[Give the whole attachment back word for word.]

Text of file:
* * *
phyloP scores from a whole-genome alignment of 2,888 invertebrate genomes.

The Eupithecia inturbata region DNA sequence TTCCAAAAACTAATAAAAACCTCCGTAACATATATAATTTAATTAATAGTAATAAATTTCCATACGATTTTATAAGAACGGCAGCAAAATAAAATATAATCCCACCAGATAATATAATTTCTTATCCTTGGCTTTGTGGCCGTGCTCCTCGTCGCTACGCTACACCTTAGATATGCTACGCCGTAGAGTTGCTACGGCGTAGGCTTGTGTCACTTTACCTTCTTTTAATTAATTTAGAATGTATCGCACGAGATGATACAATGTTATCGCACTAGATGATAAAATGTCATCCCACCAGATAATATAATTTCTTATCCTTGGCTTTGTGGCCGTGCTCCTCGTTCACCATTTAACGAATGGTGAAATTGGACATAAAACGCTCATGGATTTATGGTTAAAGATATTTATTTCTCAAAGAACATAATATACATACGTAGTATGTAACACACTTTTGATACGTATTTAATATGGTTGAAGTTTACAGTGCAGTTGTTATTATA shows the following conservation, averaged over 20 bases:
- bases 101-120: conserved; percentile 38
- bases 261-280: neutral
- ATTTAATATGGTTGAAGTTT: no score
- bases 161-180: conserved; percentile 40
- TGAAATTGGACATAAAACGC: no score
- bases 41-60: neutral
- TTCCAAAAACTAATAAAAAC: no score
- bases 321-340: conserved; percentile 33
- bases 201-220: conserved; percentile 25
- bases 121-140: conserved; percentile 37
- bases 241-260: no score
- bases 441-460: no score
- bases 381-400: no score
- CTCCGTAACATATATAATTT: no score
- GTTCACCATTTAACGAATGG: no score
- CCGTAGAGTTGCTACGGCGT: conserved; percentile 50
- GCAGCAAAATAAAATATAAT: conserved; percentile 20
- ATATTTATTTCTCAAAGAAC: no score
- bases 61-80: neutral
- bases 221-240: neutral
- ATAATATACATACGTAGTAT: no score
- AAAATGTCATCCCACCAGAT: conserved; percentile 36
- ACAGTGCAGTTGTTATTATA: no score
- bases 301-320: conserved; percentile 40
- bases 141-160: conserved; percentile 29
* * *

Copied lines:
phyloP scores from a whole-genome alignment of 2,888 invertebrate genomes.

The Eupithecia inturbata region DNA sequence TTCCAAAAACTAATAAAAACCTCCGTAACATATATAATTTAATTAATAGTAATAAATTTCCATACGATTTTATAAGAACGGCAGCAAAATAAAATATAATCCCACCAGATAATATAATTTCTTATCCTTGGCTTTGTGGCCGTGCTCCTCGTCGCTACGCTACACCTTAGATATGCTACGCCGTAGAGTTGCTACGGCGTAGGCTTGTGTCACTTTACCTTCTTTTAATTAATTTAGAATGTATCGCACGAGATGATACAATGTTATCGCACTAGATGATAAAATGTCATCCCACCAGATAATATAATTTCTTATCCTTGGCTTTGTGGCCGTGCTCCTCGTTCACCATTTAACGAATGGTGAAATTGGACATAAAACGCTCATGGATTTATGGTTAAAGATATTTATTTCTCAAAGAACATAATATACATACGTAGTATGTAACACACTTTTGATACGTATTTAATATGGTTGAAGTTTACAGTGCAGTTGTTATTATA shows the following conservation, averaged over 20 bases:
- bases 101-120: conserved; percentile 38
- bases 261-280: neutral
- ATTTAATATGGTTGAAGTTT: no score
- bases 161-180: conserved; percentile 40
- TGAAATTGGACATAAAACGC: no score
- bases 41-60: neutral
- TTCCAAAAACTAATAAAAAC: no score
- bases 321-340: conserved; percentile 33
- bases 201-220: conserved; percentile 25
- bases 121-140: conserved; percentile 37
- bases 241-260: no score
- bases 441-460: no score
- bases 381-400: no score
- CTCCGTAACATATATAATTT: no score
- GTTCACCATTTAACGAATGG: no score
- CCGTAGAGTTGCTACGGCGT: conserved; percentile 50
- GCAGCAAAATAAAATATAAT: conserved; percentile 20
- ATATTTATTTCTCAAAGAAC: no score
- bases 61-80: neutral
- bases 221-240: neutral
- ATAATATACATACGTAGTAT: no score
- AAAATGTCATCCCACCAGAT: conserved; percentile 36
- ACAGTGCAGTTGTTATTATA: no score
- bases 301-320: conserved; percentile 40
- bases 141-160: conserved; percentile 29